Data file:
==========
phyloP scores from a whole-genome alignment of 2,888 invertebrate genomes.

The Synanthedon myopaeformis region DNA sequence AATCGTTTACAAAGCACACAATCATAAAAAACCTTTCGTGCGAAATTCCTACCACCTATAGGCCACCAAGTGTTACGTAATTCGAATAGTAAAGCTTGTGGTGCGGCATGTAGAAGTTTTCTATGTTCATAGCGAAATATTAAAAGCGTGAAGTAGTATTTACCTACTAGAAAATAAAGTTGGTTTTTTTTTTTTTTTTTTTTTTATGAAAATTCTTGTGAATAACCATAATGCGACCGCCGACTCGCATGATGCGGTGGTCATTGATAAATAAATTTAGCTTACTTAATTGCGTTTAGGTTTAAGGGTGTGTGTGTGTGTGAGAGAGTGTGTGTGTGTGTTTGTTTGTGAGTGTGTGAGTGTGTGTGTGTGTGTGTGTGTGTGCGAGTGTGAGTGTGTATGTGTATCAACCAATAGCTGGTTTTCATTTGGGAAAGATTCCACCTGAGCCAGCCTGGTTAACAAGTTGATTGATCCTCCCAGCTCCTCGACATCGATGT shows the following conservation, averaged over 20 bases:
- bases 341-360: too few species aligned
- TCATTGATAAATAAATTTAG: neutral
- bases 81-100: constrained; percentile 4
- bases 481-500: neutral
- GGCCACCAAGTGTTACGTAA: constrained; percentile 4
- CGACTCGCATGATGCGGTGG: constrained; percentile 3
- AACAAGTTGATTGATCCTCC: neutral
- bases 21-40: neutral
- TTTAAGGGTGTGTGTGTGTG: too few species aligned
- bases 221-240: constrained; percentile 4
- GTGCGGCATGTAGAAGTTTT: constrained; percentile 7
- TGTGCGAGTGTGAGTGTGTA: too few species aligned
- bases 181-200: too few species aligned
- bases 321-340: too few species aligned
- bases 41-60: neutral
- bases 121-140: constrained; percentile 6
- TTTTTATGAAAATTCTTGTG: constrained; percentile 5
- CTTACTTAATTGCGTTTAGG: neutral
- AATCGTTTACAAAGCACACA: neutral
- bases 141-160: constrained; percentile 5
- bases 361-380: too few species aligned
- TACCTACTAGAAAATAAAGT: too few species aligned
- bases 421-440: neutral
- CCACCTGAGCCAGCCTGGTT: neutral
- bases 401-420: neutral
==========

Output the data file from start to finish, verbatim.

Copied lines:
phyloP scores from a whole-genome alignment of 2,888 invertebrate genomes.

The Synanthedon myopaeformis region DNA sequence AATCGTTTACAAAGCACACAATCATAAAAAACCTTTCGTGCGAAATTCCTACCACCTATAGGCCACCAAGTGTTACGTAATTCGAATAGTAAAGCTTGTGGTGCGGCATGTAGAAGTTTTCTATGTTCATAGCGAAATATTAAAAGCGTGAAGTAGTATTTACCTACTAGAAAATAAAGTTGGTTTTTTTTTTTTTTTTTTTTTTATGAAAATTCTTGTGAATAACCATAATGCGACCGCCGACTCGCATGATGCGGTGGTCATTGATAAATAAATTTAGCTTACTTAATTGCGTTTAGGTTTAAGGGTGTGTGTGTGTGTGAGAGAGTGTGTGTGTGTGTTTGTTTGTGAGTGTGTGAGTGTGTGTGTGTGTGTGTGTGTGTGCGAGTGTGAGTGTGTATGTGTATCAACCAATAGCTGGTTTTCATTTGGGAAAGATTCCACCTGAGCCAGCCTGGTTAACAAGTTGATTGATCCTCCCAGCTCCTCGACATCGATGT shows the following conservation, averaged over 20 bases:
- bases 341-360: too few species aligned
- TCATTGATAAATAAATTTAG: neutral
- bases 81-100: constrained; percentile 4
- bases 481-500: neutral
- GGCCACCAAGTGTTACGTAA: constrained; percentile 4
- CGACTCGCATGATGCGGTGG: constrained; percentile 3
- AACAAGTTGATTGATCCTCC: neutral
- bases 21-40: neutral
- TTTAAGGGTGTGTGTGTGTG: too few species aligned
- bases 221-240: constrained; percentile 4
- GTGCGGCATGTAGAAGTTTT: constrained; percentile 7
- TGTGCGAGTGTGAGTGTGTA: too few species aligned
- bases 181-200: too few species aligned
- bases 321-340: too few species aligned
- bases 41-60: neutral
- bases 121-140: constrained; percentile 6
- TTTTTATGAAAATTCTTGTG: constrained; percentile 5
- CTTACTTAATTGCGTTTAGG: neutral
- AATCGTTTACAAAGCACACA: neutral
- bases 141-160: constrained; percentile 5
- bases 361-380: too few species aligned
- TACCTACTAGAAAATAAAGT: too few species aligned
- bases 421-440: neutral
- CCACCTGAGCCAGCCTGGTT: neutral
- bases 401-420: neutral